Biologics INTERACT Program

In June, FDA also announced its INitial Targeted Engagement for Regulatory Advice on CBER products (INTERACT) program to enable sponsors of biologics products to obtain preliminary informal consultation with FDA at an early stage of development, prior to a pre-investigational new drug application (IND) meeting. Through an INTERACT meeting, sponsors can obtain initial, nonbinding advice from FDA regarding chemistry, manufacturing and controls, pharmacology/toxicology and/or clinical aspects of the development program. This may assist sponsors in conducting early product characterization and preclinical proof-of-concept studies, initiating discussion for new delivery devices, staying informed about overall early-phase clinical trial design elements, and identifying critical issues or deficiencies to address in the development of innovative products. Sponsors should submit (1) a summary of the product and disease being treated, (2) information about the product development to date and future development plans, if appropriate and (3) questions the sponsor wishes to have addressed. The Center for Biologics Evaluation and Research (CBER) will attempt to hold INTERACT meetings within 90 calendar days of receiving requests, depending on other resource constraints.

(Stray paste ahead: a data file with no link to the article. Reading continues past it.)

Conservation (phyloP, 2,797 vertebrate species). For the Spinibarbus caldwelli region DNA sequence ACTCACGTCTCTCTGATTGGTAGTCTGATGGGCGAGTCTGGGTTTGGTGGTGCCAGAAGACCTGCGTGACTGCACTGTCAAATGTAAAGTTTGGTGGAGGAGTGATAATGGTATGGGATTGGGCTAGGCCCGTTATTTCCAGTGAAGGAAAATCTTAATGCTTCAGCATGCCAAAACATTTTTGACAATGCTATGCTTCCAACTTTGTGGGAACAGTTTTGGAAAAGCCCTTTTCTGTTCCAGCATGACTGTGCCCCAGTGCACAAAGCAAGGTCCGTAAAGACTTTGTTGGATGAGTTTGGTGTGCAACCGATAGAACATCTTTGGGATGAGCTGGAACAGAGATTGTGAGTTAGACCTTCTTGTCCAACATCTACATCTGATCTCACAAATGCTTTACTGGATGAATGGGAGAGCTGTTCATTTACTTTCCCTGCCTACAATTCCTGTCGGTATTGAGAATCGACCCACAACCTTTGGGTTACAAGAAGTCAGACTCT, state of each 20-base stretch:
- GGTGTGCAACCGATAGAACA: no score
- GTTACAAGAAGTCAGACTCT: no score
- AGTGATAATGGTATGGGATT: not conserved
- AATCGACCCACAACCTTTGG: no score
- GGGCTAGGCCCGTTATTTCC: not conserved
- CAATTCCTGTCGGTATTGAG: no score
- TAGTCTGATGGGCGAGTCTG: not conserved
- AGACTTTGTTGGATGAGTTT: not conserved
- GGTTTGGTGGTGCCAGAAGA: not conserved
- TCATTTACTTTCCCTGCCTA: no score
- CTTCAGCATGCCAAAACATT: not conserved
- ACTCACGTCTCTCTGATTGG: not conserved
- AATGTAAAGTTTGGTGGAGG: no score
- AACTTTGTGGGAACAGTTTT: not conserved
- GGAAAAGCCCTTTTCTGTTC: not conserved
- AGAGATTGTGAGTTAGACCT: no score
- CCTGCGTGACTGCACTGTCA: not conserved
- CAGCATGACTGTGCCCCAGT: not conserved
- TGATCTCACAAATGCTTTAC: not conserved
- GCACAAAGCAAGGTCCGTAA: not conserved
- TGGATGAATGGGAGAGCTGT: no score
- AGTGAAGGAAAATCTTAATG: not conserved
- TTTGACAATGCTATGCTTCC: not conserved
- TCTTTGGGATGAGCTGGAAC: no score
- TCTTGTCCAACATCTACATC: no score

INDICATIONS AND USAGE Section of Labeling

FDA released an Indications and Usage Section of Labeling draft guidance in July, intended to help applicants draft proposed indications for use (including limitations for use, where appropriate) for prescription drug and biological products. The INDICATIONS AND USAGE section is intended to enable health care practitioners (HCPs) to readily identify appropriate therapies for patients by communicating the drug’s approved indication(s). Therefore, the draft guidance is also intended to help ensure that the INDICATIONS AND USAGE section is consistent within and across drug and therapeutic classes, which is particularly relevant to indexing of indications in electronic drug databases and searchability in electronic medical information systems, both of which facilitate clinical decision making and HCP awareness of available therapies.

Looking Ahead to 2019